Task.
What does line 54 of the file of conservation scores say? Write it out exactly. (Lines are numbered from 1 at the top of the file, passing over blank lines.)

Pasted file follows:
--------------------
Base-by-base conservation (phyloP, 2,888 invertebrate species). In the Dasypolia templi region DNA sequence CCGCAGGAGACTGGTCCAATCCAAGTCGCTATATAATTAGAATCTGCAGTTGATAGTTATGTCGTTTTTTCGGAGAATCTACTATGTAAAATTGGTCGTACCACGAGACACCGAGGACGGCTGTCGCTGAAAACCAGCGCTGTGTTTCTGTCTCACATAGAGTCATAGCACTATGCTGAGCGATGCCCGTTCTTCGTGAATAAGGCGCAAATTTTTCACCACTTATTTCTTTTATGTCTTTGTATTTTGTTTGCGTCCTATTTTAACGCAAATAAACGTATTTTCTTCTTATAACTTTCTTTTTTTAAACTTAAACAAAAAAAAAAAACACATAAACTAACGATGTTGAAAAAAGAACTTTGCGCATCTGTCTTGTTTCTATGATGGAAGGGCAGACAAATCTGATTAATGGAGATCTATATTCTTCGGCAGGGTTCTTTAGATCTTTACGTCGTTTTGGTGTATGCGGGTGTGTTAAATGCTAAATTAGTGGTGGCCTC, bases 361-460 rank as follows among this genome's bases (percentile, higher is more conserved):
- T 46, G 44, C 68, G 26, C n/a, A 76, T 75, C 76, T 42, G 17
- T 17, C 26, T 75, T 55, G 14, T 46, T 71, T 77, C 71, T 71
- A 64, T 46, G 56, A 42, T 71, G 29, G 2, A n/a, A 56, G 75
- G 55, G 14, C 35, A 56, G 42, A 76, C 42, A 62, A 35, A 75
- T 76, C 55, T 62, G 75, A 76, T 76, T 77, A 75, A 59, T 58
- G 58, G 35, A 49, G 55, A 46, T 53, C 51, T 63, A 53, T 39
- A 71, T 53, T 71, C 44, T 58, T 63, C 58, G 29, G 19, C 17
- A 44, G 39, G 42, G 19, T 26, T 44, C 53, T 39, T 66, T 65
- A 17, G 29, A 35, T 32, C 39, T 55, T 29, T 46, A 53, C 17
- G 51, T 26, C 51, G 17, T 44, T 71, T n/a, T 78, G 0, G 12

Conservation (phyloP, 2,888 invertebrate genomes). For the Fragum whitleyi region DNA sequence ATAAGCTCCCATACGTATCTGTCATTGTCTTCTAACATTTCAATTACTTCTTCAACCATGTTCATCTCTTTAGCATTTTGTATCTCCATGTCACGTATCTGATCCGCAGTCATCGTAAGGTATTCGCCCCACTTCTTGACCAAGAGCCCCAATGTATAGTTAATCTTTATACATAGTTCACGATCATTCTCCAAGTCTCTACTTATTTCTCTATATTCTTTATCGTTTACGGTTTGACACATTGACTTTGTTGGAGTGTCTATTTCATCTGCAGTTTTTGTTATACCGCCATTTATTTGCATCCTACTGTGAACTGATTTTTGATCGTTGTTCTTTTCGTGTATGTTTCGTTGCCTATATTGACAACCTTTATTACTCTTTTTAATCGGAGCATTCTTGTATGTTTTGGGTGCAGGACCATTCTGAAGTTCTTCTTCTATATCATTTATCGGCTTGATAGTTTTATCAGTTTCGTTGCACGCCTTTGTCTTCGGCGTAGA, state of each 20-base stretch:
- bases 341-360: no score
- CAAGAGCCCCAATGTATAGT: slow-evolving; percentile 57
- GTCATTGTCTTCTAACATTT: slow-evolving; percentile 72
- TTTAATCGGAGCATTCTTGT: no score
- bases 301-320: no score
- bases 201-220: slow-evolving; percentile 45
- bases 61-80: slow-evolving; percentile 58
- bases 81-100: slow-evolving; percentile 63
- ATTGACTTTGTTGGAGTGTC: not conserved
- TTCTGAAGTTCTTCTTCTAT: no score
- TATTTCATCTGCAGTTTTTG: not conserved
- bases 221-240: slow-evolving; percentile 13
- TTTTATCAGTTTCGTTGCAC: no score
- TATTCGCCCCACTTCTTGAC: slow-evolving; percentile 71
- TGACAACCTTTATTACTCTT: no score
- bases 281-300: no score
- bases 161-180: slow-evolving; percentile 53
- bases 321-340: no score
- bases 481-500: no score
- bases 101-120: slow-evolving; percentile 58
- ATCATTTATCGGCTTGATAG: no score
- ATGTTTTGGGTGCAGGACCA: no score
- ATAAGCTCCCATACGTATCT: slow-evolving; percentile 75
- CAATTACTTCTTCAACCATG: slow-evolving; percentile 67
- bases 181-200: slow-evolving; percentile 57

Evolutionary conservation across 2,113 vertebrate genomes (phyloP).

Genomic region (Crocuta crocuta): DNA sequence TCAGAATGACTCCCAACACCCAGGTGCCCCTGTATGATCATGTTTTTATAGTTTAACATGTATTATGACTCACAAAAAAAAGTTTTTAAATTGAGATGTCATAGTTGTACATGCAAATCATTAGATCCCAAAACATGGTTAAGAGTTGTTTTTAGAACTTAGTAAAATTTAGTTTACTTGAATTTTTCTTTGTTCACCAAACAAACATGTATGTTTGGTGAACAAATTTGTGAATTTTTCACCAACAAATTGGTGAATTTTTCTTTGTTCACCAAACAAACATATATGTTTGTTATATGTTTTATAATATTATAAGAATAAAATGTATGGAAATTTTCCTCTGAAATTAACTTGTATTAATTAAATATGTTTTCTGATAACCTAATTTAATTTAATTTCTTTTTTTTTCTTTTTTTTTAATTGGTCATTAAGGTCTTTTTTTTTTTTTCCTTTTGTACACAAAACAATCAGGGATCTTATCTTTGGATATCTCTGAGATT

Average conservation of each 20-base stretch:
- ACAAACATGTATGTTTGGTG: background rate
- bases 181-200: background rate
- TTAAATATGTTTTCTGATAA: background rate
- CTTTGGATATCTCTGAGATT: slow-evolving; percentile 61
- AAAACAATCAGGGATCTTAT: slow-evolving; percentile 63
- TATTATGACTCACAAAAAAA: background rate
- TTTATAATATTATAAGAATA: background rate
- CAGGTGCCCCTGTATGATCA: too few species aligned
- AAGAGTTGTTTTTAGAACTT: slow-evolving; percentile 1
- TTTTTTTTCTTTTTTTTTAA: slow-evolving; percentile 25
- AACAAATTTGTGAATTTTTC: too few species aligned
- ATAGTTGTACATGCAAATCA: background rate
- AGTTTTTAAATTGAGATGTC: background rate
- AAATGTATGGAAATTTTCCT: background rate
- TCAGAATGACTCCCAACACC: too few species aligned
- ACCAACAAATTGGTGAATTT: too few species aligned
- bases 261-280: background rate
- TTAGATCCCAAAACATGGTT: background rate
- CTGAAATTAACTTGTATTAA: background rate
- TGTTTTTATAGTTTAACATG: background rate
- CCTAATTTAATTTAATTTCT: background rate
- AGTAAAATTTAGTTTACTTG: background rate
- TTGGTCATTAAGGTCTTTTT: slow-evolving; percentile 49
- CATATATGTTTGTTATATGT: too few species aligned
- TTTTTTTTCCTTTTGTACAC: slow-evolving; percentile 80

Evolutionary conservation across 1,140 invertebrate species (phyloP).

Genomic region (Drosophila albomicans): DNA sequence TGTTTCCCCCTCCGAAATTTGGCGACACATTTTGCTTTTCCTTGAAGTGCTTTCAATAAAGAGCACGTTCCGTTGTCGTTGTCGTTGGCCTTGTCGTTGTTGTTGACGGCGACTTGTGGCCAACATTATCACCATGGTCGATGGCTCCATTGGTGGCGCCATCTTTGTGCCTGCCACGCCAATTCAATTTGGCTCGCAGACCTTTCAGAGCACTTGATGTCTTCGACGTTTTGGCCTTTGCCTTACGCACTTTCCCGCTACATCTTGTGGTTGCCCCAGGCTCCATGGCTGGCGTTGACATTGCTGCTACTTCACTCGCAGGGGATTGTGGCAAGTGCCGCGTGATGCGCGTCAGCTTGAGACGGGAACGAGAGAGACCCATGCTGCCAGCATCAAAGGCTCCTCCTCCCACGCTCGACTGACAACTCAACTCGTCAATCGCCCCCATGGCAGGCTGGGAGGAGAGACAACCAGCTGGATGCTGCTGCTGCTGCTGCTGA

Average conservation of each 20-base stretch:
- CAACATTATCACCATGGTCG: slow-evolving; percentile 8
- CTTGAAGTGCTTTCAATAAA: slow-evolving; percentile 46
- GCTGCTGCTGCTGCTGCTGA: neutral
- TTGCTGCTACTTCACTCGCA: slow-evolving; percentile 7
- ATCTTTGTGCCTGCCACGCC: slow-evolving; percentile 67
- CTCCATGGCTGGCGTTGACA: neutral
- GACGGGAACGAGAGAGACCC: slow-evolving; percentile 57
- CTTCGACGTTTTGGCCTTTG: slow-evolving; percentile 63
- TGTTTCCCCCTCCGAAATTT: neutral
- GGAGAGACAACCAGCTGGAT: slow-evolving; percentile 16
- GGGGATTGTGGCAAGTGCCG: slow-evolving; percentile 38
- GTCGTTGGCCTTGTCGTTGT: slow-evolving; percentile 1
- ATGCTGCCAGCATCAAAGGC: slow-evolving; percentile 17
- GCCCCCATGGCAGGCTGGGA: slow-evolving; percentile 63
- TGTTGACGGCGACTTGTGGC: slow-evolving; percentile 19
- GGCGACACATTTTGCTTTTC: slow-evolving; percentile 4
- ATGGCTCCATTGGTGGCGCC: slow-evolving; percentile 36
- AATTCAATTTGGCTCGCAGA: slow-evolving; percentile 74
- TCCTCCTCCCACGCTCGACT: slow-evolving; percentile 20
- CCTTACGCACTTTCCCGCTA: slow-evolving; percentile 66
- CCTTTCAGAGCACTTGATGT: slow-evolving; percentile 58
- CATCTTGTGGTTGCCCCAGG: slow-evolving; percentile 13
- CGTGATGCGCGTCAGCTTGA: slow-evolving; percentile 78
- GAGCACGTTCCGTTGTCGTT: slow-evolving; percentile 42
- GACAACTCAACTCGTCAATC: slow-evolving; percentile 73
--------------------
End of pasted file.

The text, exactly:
- AAATGTATGGAAATTTTCCT: background rate